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Nanoparticle Dispersion
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Proven Nanoparticle Dispersion Technology

Qsonica Nanoparticle Dispersion

High shear forces created by ultrasonic cavitation have the ability to break up particle agglomerates and result in smaller and more uniform particles sizes. The stable and homogenous suspensions produced by ultrasonics are widely used in many industries today. Probe sonication is highly effective for processing nanomaterials (carbon nanotubes, graphene, inks, metal oxides, etc.) and Sonicators have become the industry standard for:

  • Dispersing
  • Deagglomerating
  • Particle size reduction
  • Particle synthesis and precipitation
  • Surface functionalization

Probe Sonicators Outperform Ultrasonic Cleaner Baths for Nanoparticle Dispersion

Probe sonication is significantly more powerful and effective when compared to ultrasonic cleaner baths for nanoparticle applications. A cleaner bath requires hours to accomplish what a probe Sonicator can do in minutes. Sonicators can create a stable dispersion that can remain in suspension for many months as evidenced in this article excerpt:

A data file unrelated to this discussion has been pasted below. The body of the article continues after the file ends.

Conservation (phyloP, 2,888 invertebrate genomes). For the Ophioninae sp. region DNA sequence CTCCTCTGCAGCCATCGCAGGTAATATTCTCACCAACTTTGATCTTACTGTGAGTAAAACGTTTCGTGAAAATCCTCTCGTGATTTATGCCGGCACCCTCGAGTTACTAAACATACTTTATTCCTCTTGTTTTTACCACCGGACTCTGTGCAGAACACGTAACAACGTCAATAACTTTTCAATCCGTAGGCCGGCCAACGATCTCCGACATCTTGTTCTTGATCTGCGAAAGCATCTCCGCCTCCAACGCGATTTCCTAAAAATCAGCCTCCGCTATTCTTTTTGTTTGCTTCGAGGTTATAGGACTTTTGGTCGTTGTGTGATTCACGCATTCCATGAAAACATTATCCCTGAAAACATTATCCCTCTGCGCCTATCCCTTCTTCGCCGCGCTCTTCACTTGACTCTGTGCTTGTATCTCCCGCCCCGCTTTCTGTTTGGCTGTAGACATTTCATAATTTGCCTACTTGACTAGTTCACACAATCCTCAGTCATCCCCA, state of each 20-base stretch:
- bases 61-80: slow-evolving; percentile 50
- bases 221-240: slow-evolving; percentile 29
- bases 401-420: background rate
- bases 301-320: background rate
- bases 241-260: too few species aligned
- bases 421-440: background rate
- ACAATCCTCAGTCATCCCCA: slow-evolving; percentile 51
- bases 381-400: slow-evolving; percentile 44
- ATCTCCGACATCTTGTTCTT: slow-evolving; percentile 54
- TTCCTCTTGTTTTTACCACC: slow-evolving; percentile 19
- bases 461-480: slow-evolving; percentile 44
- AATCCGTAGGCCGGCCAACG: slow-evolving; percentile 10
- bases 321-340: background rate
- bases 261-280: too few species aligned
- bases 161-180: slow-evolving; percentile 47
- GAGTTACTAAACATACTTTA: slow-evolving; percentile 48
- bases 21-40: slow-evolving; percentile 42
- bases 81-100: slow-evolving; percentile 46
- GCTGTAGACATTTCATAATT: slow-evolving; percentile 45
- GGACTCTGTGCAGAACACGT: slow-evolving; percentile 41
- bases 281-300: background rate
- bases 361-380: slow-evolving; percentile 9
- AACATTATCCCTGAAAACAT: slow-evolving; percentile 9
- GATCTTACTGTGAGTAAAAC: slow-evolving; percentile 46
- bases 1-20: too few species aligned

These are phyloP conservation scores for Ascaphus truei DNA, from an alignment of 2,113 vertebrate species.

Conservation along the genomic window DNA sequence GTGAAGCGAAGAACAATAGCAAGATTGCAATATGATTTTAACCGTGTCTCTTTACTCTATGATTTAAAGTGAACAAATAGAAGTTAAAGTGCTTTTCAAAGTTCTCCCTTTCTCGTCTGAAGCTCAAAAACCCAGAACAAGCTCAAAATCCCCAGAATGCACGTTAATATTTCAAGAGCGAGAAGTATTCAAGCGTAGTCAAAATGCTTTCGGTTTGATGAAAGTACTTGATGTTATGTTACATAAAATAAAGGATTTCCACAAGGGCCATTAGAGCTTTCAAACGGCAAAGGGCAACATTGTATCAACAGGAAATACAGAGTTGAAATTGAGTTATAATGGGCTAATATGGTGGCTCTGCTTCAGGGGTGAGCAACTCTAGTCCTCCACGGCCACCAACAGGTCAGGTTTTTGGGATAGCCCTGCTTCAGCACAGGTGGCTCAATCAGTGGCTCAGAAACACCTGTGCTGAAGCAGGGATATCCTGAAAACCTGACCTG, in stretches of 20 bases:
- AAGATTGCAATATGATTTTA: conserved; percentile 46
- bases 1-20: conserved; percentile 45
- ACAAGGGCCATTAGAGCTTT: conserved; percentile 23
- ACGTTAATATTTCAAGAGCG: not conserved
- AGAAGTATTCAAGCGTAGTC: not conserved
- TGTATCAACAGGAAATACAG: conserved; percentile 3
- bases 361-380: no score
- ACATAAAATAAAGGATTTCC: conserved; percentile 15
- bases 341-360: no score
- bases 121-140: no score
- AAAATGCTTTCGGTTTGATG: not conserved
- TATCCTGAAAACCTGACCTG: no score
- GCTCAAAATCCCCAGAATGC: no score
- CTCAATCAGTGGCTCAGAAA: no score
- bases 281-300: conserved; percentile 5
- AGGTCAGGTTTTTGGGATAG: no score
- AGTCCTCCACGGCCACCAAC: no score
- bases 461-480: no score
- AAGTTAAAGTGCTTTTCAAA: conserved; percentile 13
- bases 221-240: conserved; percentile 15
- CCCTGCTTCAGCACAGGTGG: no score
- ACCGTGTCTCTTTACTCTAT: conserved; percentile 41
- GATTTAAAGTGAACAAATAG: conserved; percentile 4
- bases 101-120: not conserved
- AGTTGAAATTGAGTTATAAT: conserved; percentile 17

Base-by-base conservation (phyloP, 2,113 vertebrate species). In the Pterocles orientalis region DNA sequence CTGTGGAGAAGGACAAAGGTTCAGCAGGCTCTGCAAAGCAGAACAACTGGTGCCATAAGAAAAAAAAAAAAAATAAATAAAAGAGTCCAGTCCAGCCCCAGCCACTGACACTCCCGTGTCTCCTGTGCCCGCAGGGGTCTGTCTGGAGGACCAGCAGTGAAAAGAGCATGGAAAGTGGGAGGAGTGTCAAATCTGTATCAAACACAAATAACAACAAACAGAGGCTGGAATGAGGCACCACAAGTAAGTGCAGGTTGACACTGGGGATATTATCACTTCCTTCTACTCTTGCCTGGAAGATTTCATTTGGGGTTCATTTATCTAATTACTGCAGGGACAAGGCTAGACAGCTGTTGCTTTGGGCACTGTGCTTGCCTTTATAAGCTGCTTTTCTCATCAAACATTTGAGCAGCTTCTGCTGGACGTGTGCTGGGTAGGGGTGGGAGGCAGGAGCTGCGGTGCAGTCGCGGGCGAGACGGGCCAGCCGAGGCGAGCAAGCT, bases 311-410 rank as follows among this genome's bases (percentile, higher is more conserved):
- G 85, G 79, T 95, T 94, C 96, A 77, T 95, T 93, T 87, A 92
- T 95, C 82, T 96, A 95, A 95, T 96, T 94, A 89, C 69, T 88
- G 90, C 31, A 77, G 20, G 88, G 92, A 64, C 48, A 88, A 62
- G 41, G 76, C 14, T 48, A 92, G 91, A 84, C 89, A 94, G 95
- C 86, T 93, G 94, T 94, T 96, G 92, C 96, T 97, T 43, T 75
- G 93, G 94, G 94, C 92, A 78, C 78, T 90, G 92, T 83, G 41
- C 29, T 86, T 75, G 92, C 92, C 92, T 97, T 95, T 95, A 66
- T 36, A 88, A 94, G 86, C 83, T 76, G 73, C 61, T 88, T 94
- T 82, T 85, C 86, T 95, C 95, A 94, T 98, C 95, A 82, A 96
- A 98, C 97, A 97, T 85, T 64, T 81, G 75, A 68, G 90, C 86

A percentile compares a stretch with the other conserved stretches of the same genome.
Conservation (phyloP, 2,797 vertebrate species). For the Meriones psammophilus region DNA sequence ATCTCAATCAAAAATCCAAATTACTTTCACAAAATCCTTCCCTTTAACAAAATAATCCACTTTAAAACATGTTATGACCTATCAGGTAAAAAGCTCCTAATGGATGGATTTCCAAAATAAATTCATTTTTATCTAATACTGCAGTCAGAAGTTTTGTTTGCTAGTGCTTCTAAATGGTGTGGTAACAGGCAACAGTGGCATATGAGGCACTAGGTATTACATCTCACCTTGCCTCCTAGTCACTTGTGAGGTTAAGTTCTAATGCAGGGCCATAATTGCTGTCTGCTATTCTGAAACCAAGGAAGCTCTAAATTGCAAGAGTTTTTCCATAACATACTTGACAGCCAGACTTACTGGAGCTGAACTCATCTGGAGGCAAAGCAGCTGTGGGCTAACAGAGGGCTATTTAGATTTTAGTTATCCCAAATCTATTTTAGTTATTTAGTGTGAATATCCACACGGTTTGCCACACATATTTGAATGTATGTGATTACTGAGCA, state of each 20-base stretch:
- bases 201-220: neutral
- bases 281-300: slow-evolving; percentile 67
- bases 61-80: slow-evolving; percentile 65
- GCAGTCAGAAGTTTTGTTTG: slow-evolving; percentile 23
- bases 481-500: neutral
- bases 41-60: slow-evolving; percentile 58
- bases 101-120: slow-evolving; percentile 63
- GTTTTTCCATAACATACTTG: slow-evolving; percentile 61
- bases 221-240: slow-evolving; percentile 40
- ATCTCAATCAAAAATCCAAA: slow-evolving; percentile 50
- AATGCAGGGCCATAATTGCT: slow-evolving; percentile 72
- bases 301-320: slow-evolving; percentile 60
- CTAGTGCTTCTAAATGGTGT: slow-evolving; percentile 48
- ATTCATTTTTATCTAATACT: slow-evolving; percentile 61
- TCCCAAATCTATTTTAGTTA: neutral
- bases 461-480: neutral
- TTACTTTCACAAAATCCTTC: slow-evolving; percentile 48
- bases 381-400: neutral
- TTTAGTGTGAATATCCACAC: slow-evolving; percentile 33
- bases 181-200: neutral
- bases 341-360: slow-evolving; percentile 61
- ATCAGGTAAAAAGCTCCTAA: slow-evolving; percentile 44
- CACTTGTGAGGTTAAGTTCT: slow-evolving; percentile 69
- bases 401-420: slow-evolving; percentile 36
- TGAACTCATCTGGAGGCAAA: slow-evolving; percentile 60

Solubility of MWCNTs in Aqueous Solution

Dispersions in vials (a) have coagulated carbon nanotubes in the body and at the bottom by means of bath sonication for 8 hours, (b) appear free-homogenous with probe sonication for 3 minutes, and (c) keep free-homogenous even after 4 months of sitting at room temperature. The concentration of Multi-Walled Carbon Nanotubes (MWCNTs) is 2500 mg/L and the Multi-Walled Carbon Nanotubes (MWCNTs)/SDS ration is 1:10. (d) Multi-Walled Carbon Nanotubes (MWCNTs) of (c) was diluted to 25 mg/L with deionized water.

It is clear that Multi-Walled Carbon Nanotubes (MWCNTs) are not completely soluble in water by using bath Sonicator for 8 hours; there was much sedimentation of MWCNTs at the bottom of a small bottle (Fig. a). Upon operating 20 kHz applied by a probe Sonicator, the MWCNTs are entirely dispersive in aqueous solution, forming a homogeneous-free solution (Fig. b). Remarkably, there is no sedimentation observed even after four months of sitting at room temperature (Fig. c).